United States District Court, W.D. Washington, Seattle
VILLAGE ON JAMES STREET ASSOCIATION, a Washington non-profit corporation, Plaintiff,
OREGON MUTUAL INSURANCE COMPANY, an Oregon Corporation; DOE INSURANCE COMPANIES 1-10, Defendants.
C. COUGHENOUR UNITED STATES DISTRICT JUDGE
matter comes before the Court on Defendant Oregon Mutual
Insurance Company's motion to seal (Dkt. No. 22) and the
parties' joint motion for an order approving settlement
and barring contribution claims (Dkt. No. 23). Having
thoroughly considered the parties' briefing and the
relevant record, the Court finds oral argument unnecessary
and hereby DENIES Defendant's motion to seal and GRANTS
the parties' joint motion for an order approving
settlement and barring contribution claims for the reasons
is a nonprofit corporation with the duty to maintain the
common elements and any limited common elements of the
Village on James Street condominium complex. (See
Dkt. No. 1 at 2.) Defendant sold Plaintiff property insurance
policies identifying the Village on James Street condominium
complex as covered property. (See id.) In March
2018, an investigation uncovered hidden damage at the Village
on James Street condominium complex. (See id. at 3.)
In May 2018, Plaintiff tendered claims to Defendant. (See
id.) The parties subsequently entered into a tolling
agreement that expired on September 28, 2018. (See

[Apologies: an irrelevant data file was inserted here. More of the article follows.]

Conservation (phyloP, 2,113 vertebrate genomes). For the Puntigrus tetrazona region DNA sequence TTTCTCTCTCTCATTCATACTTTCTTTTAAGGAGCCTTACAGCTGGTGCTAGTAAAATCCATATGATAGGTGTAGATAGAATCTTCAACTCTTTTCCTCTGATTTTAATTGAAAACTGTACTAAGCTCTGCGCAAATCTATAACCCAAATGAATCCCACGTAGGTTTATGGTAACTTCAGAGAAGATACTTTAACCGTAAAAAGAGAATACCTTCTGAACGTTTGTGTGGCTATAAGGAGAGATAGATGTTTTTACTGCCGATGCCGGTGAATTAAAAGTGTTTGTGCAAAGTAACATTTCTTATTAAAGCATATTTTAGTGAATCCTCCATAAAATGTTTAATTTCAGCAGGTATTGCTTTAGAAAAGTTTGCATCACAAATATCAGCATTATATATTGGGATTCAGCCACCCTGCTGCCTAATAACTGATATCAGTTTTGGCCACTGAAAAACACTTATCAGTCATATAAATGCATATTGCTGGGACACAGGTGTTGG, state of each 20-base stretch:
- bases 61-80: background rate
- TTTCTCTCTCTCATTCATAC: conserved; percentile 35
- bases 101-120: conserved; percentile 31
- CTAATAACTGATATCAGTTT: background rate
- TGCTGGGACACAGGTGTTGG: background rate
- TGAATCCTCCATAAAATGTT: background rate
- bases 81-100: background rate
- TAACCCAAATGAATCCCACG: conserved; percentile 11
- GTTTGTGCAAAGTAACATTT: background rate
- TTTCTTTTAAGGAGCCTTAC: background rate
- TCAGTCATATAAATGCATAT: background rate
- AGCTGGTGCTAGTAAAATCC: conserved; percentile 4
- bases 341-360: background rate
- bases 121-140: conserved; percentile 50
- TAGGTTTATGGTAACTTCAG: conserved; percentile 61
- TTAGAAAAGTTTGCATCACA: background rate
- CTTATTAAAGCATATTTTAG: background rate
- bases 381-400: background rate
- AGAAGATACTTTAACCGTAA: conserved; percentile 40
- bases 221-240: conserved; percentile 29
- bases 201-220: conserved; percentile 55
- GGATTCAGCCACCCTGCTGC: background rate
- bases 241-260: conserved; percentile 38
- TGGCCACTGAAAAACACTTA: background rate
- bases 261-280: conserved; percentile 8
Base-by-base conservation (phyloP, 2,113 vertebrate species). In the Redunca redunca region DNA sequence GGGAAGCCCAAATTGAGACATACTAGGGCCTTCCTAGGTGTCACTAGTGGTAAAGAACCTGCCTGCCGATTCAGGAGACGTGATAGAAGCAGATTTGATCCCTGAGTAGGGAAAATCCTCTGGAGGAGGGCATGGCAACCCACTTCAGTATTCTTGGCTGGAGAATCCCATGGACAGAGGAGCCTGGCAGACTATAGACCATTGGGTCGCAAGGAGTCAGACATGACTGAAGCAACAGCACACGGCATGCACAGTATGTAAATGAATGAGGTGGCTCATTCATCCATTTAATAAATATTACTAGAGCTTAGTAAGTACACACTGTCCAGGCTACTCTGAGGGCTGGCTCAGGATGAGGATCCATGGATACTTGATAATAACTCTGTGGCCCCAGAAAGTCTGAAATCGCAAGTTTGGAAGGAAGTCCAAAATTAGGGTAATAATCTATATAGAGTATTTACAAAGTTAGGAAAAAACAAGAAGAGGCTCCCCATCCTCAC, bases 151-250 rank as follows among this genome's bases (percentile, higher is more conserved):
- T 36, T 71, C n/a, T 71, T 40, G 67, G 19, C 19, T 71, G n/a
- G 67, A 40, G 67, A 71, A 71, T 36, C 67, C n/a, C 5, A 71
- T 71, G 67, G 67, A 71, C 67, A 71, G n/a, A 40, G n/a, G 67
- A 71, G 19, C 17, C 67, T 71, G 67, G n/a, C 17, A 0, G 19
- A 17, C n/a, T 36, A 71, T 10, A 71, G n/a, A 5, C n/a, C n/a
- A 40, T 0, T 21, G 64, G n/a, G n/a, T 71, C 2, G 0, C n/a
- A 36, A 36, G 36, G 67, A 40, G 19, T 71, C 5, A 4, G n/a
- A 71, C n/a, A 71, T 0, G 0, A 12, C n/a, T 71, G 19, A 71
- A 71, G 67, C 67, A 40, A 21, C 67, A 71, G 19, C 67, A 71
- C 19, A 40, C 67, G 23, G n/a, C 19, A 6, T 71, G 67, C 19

id.) On September 28, 2018, Plaintiff filed suit against
Defendant, seeking a declaratory judgment that
Defendant's policies provided coverage and alleging
various claims arising under Washington state law. (See
id. at 3- 5; Dkt. No. 18.)
September 9, 2019, the parties participated in mediation and
reached an agreement to settle this matter. (See
Dkt. No. 23 at 2-3.) The parties jointly move for an order
approving the settlement and barring contribution claims.
(Dkt. No. 23.) Defendant individually moves to file under
seal two exhibits concerning the parties' settlement.
(Dkt. No. 22; see Dkt. No. 26.)
Motion to Seal
is a strong presumption of public access to [the Court's]
files.” W.D. Wash. Local Civ. R. 5(g)(3); see Nixon
v. Warner Commc'ns, Inc., 435 U.S. 589, 597 (1978).
“A party may file a document under seal . . . if a
statute, rule, or prior court order expressly authorizes the
party to file the document under seal; or . . . if the party
files a motion . . . to seal the motion at the same time the
party files the sealed document.” W.D. Wash. Local Civ.
R. 5(g)(2)(A)-(B). The party seeking to maintain documents
under seal bears the burden of showing specific prejudice or
harm that will result via a particularized showing to each
individual document. See Phillips ex rel. Estates of Byrd
v. Gen. Motors Corp., 307 F.3d 1206, 1210-11 (9th Cir.
2002); San Jose Mercury News, Inc. v. U.S. Dist.
Ct., 187 F.3d 1096, 1103 (9th Cir. 1999).
determining whether a judicial record is properly maintained
under seal, the Court looks to whether the motion is more
than tangentially related to the merits of a case. See
Ctr. for Auto Safety v. Chrysler Grp., LLC, 809 F.3d
1092, 1096-1102 (9th Cir. 2016) (examining case law and
clarifying standard to file documents under seal). If a
motion is more than tangentially related to the merits of a
case, the party seeking protection must demonstrate that
“compelling reasons” exist and justify
maintaining the record under seal. See id.;
Kamakana v. City & County of Honolulu, 447 F.3d
1172, 1179 (9th Cir. 2006). But a party seeking to seal
judicial records that are only tangentially related to the
merits of a case “need only satisfy the less exacting